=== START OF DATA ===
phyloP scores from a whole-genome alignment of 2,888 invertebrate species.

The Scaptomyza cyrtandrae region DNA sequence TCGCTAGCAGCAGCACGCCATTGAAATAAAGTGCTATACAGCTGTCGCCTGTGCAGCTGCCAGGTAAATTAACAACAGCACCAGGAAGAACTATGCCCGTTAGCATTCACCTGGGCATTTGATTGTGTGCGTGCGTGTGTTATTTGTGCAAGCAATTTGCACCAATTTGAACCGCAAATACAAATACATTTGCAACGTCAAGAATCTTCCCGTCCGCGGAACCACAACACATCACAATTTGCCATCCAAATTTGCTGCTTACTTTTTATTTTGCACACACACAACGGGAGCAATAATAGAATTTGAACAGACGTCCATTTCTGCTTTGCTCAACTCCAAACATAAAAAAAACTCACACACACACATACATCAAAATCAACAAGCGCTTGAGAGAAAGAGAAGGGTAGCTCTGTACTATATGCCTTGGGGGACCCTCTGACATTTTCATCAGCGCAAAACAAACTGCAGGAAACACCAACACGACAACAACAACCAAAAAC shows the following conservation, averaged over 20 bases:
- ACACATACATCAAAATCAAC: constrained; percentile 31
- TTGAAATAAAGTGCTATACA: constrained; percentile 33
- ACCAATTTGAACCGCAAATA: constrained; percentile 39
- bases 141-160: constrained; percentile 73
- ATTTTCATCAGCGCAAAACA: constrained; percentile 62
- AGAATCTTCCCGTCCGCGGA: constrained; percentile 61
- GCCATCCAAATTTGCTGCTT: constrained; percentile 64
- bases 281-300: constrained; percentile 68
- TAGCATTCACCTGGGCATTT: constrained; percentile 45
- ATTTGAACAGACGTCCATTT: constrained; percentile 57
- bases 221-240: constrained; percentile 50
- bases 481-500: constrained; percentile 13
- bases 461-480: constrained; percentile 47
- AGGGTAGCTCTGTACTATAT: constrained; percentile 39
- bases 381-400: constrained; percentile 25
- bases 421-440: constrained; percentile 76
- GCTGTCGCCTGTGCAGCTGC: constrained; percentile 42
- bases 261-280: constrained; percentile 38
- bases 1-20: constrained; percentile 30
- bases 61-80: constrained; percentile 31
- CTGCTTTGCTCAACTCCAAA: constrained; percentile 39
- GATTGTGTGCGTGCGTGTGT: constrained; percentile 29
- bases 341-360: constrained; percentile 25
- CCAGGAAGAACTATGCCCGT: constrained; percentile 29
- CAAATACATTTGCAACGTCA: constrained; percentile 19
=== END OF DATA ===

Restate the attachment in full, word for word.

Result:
phyloP scores from a whole-genome alignment of 2,888 invertebrate species.

The Scaptomyza cyrtandrae region DNA sequence TCGCTAGCAGCAGCACGCCATTGAAATAAAGTGCTATACAGCTGTCGCCTGTGCAGCTGCCAGGTAAATTAACAACAGCACCAGGAAGAACTATGCCCGTTAGCATTCACCTGGGCATTTGATTGTGTGCGTGCGTGTGTTATTTGTGCAAGCAATTTGCACCAATTTGAACCGCAAATACAAATACATTTGCAACGTCAAGAATCTTCCCGTCCGCGGAACCACAACACATCACAATTTGCCATCCAAATTTGCTGCTTACTTTTTATTTTGCACACACACAACGGGAGCAATAATAGAATTTGAACAGACGTCCATTTCTGCTTTGCTCAACTCCAAACATAAAAAAAACTCACACACACACATACATCAAAATCAACAAGCGCTTGAGAGAAAGAGAAGGGTAGCTCTGTACTATATGCCTTGGGGGACCCTCTGACATTTTCATCAGCGCAAAACAAACTGCAGGAAACACCAACACGACAACAACAACCAAAAAC shows the following conservation, averaged over 20 bases:
- ACACATACATCAAAATCAAC: constrained; percentile 31
- TTGAAATAAAGTGCTATACA: constrained; percentile 33
- ACCAATTTGAACCGCAAATA: constrained; percentile 39
- bases 141-160: constrained; percentile 73
- ATTTTCATCAGCGCAAAACA: constrained; percentile 62
- AGAATCTTCCCGTCCGCGGA: constrained; percentile 61
- GCCATCCAAATTTGCTGCTT: constrained; percentile 64
- bases 281-300: constrained; percentile 68
- TAGCATTCACCTGGGCATTT: constrained; percentile 45
- ATTTGAACAGACGTCCATTT: constrained; percentile 57
- bases 221-240: constrained; percentile 50
- bases 481-500: constrained; percentile 13
- bases 461-480: constrained; percentile 47
- AGGGTAGCTCTGTACTATAT: constrained; percentile 39
- bases 381-400: constrained; percentile 25
- bases 421-440: constrained; percentile 76
- GCTGTCGCCTGTGCAGCTGC: constrained; percentile 42
- bases 261-280: constrained; percentile 38
- bases 1-20: constrained; percentile 30
- bases 61-80: constrained; percentile 31
- CTGCTTTGCTCAACTCCAAA: constrained; percentile 39
- GATTGTGTGCGTGCGTGTGT: constrained; percentile 29
- bases 341-360: constrained; percentile 25
- CCAGGAAGAACTATGCCCGT: constrained; percentile 29
- CAAATACATTTGCAACGTCA: constrained; percentile 19